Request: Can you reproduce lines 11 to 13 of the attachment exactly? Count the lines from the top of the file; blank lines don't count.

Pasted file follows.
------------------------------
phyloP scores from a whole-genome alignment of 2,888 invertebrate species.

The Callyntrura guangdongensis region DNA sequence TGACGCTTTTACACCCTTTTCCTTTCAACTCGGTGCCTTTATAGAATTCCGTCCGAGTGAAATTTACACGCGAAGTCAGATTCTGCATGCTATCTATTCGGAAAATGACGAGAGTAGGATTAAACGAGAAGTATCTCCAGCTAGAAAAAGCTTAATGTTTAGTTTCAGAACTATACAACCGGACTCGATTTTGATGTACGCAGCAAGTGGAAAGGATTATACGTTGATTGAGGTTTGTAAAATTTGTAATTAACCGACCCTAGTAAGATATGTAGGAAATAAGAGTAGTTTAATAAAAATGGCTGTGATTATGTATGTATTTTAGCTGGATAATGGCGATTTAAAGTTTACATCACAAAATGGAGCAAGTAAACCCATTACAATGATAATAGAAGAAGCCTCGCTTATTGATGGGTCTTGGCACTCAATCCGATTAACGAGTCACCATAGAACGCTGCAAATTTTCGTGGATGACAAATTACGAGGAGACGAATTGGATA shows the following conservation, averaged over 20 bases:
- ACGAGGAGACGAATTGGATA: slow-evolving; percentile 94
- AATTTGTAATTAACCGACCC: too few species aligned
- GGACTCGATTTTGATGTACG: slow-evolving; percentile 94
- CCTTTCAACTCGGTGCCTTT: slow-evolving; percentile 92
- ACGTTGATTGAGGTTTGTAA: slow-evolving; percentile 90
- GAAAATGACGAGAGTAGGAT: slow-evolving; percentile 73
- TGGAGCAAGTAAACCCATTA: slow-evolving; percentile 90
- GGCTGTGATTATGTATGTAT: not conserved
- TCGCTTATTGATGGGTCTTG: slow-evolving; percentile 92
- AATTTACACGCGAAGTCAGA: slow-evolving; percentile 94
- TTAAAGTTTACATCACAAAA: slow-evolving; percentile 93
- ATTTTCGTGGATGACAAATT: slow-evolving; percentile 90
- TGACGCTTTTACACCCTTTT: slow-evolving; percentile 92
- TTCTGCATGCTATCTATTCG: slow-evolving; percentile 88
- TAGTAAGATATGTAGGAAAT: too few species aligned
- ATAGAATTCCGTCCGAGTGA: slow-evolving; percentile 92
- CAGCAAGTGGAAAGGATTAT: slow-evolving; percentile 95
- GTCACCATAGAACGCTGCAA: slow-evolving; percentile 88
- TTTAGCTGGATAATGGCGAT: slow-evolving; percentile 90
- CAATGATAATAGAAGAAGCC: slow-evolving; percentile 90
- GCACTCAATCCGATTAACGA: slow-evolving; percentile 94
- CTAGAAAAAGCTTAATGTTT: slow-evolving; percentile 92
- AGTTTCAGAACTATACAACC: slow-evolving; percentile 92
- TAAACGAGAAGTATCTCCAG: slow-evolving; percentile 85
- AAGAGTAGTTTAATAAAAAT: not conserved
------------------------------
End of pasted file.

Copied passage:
- TCGCTTATTGATGGGTCTTG: slow-evolving; percentile 92
- AATTTACACGCGAAGTCAGA: slow-evolving; percentile 94
- TTAAAGTTTACATCACAAAA: slow-evolving; percentile 93